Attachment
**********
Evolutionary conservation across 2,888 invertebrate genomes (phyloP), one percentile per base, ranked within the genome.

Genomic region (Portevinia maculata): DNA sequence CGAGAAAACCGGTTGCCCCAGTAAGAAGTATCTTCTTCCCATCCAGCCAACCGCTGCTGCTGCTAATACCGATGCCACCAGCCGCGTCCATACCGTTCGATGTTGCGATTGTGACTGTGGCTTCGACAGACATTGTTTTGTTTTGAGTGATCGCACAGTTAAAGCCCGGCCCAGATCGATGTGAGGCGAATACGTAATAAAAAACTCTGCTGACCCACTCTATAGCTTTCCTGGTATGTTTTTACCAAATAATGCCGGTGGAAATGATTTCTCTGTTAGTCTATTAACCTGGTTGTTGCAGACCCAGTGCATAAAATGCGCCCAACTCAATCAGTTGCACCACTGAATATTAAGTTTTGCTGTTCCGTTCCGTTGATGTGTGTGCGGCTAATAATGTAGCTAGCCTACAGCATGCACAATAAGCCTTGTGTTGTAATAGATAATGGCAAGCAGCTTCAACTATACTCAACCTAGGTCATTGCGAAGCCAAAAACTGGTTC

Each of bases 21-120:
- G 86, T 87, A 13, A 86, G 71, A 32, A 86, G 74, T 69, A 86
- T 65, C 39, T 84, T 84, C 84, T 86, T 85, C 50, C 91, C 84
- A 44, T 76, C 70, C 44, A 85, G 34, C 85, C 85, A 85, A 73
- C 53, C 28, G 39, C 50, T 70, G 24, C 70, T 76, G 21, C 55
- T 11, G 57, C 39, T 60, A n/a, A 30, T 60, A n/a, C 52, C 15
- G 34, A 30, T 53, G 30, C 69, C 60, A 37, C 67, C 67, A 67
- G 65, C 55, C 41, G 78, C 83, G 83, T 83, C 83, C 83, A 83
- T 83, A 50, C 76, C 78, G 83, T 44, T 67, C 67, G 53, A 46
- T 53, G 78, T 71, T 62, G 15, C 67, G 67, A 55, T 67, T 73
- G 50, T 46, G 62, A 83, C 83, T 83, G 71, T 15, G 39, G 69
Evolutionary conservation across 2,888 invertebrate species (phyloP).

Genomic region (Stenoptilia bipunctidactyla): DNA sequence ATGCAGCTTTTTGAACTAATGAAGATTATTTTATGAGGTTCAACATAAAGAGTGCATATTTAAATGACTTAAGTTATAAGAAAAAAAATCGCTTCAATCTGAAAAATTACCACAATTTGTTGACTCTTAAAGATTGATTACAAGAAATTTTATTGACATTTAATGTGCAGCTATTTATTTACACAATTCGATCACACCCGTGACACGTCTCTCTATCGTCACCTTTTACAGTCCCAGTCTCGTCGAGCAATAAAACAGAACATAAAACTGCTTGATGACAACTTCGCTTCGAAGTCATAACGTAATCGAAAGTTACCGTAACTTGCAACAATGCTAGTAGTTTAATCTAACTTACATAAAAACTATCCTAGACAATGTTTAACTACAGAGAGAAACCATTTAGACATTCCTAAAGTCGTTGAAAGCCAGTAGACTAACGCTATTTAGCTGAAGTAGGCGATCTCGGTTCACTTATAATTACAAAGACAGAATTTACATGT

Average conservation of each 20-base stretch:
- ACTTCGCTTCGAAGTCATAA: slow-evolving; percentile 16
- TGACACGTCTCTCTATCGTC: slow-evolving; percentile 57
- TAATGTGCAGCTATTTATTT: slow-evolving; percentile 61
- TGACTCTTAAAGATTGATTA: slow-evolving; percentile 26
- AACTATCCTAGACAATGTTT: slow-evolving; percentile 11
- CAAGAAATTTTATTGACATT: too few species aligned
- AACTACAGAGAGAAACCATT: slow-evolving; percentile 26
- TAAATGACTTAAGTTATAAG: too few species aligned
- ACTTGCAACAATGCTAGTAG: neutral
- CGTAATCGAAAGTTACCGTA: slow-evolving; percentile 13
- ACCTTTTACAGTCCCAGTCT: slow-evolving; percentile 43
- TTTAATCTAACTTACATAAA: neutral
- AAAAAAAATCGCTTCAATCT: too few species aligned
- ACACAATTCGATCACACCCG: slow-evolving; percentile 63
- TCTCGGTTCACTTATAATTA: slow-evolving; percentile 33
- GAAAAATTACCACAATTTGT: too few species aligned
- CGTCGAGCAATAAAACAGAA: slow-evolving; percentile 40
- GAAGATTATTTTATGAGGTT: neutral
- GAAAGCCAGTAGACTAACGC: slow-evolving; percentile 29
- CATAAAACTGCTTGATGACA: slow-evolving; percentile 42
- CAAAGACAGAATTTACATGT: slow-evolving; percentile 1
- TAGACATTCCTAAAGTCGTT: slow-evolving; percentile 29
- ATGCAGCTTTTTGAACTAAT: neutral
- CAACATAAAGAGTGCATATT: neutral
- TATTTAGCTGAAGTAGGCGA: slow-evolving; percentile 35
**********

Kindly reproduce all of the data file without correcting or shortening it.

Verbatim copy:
Evolutionary conservation across 2,888 invertebrate genomes (phyloP), one percentile per base, ranked within the genome.

Genomic region (Portevinia maculata): DNA sequence CGAGAAAACCGGTTGCCCCAGTAAGAAGTATCTTCTTCCCATCCAGCCAACCGCTGCTGCTGCTAATACCGATGCCACCAGCCGCGTCCATACCGTTCGATGTTGCGATTGTGACTGTGGCTTCGACAGACATTGTTTTGTTTTGAGTGATCGCACAGTTAAAGCCCGGCCCAGATCGATGTGAGGCGAATACGTAATAAAAAACTCTGCTGACCCACTCTATAGCTTTCCTGGTATGTTTTTACCAAATAATGCCGGTGGAAATGATTTCTCTGTTAGTCTATTAACCTGGTTGTTGCAGACCCAGTGCATAAAATGCGCCCAACTCAATCAGTTGCACCACTGAATATTAAGTTTTGCTGTTCCGTTCCGTTGATGTGTGTGCGGCTAATAATGTAGCTAGCCTACAGCATGCACAATAAGCCTTGTGTTGTAATAGATAATGGCAAGCAGCTTCAACTATACTCAACCTAGGTCATTGCGAAGCCAAAAACTGGTTC

Each of bases 21-120:
- G 86, T 87, A 13, A 86, G 71, A 32, A 86, G 74, T 69, A 86
- T 65, C 39, T 84, T 84, C 84, T 86, T 85, C 50, C 91, C 84
- A 44, T 76, C 70, C 44, A 85, G 34, C 85, C 85, A 85, A 73
- C 53, C 28, G 39, C 50, T 70, G 24, C 70, T 76, G 21, C 55
- T 11, G 57, C 39, T 60, A n/a, A 30, T 60, A n/a, C 52, C 15
- G 34, A 30, T 53, G 30, C 69, C 60, A 37, C 67, C 67, A 67
- G 65, C 55, C 41, G 78, C 83, G 83, T 83, C 83, C 83, A 83
- T 83, A 50, C 76, C 78, G 83, T 44, T 67, C 67, G 53, A 46
- T 53, G 78, T 71, T 62, G 15, C 67, G 67, A 55, T 67, T 73
- G 50, T 46, G 62, A 83, C 83, T 83, G 71, T 15, G 39, G 69
Evolutionary conservation across 2,888 invertebrate species (phyloP).

Genomic region (Stenoptilia bipunctidactyla): DNA sequence ATGCAGCTTTTTGAACTAATGAAGATTATTTTATGAGGTTCAACATAAAGAGTGCATATTTAAATGACTTAAGTTATAAGAAAAAAAATCGCTTCAATCTGAAAAATTACCACAATTTGTTGACTCTTAAAGATTGATTACAAGAAATTTTATTGACATTTAATGTGCAGCTATTTATTTACACAATTCGATCACACCCGTGACACGTCTCTCTATCGTCACCTTTTACAGTCCCAGTCTCGTCGAGCAATAAAACAGAACATAAAACTGCTTGATGACAACTTCGCTTCGAAGTCATAACGTAATCGAAAGTTACCGTAACTTGCAACAATGCTAGTAGTTTAATCTAACTTACATAAAAACTATCCTAGACAATGTTTAACTACAGAGAGAAACCATTTAGACATTCCTAAAGTCGTTGAAAGCCAGTAGACTAACGCTATTTAGCTGAAGTAGGCGATCTCGGTTCACTTATAATTACAAAGACAGAATTTACATGT

Average conservation of each 20-base stretch:
- ACTTCGCTTCGAAGTCATAA: slow-evolving; percentile 16
- TGACACGTCTCTCTATCGTC: slow-evolving; percentile 57
- TAATGTGCAGCTATTTATTT: slow-evolving; percentile 61
- TGACTCTTAAAGATTGATTA: slow-evolving; percentile 26
- AACTATCCTAGACAATGTTT: slow-evolving; percentile 11
- CAAGAAATTTTATTGACATT: too few species aligned
- AACTACAGAGAGAAACCATT: slow-evolving; percentile 26
- TAAATGACTTAAGTTATAAG: too few species aligned
- ACTTGCAACAATGCTAGTAG: neutral
- CGTAATCGAAAGTTACCGTA: slow-evolving; percentile 13
- ACCTTTTACAGTCCCAGTCT: slow-evolving; percentile 43
- TTTAATCTAACTTACATAAA: neutral
- AAAAAAAATCGCTTCAATCT: too few species aligned
- ACACAATTCGATCACACCCG: slow-evolving; percentile 63
- TCTCGGTTCACTTATAATTA: slow-evolving; percentile 33
- GAAAAATTACCACAATTTGT: too few species aligned
- CGTCGAGCAATAAAACAGAA: slow-evolving; percentile 40
- GAAGATTATTTTATGAGGTT: neutral
- GAAAGCCAGTAGACTAACGC: slow-evolving; percentile 29
- CATAAAACTGCTTGATGACA: slow-evolving; percentile 42
- CAAAGACAGAATTTACATGT: slow-evolving; percentile 1
- TAGACATTCCTAAAGTCGTT: slow-evolving; percentile 29
- ATGCAGCTTTTTGAACTAAT: neutral
- CAACATAAAGAGTGCATATT: neutral
- TATTTAGCTGAAGTAGGCGA: slow-evolving; percentile 35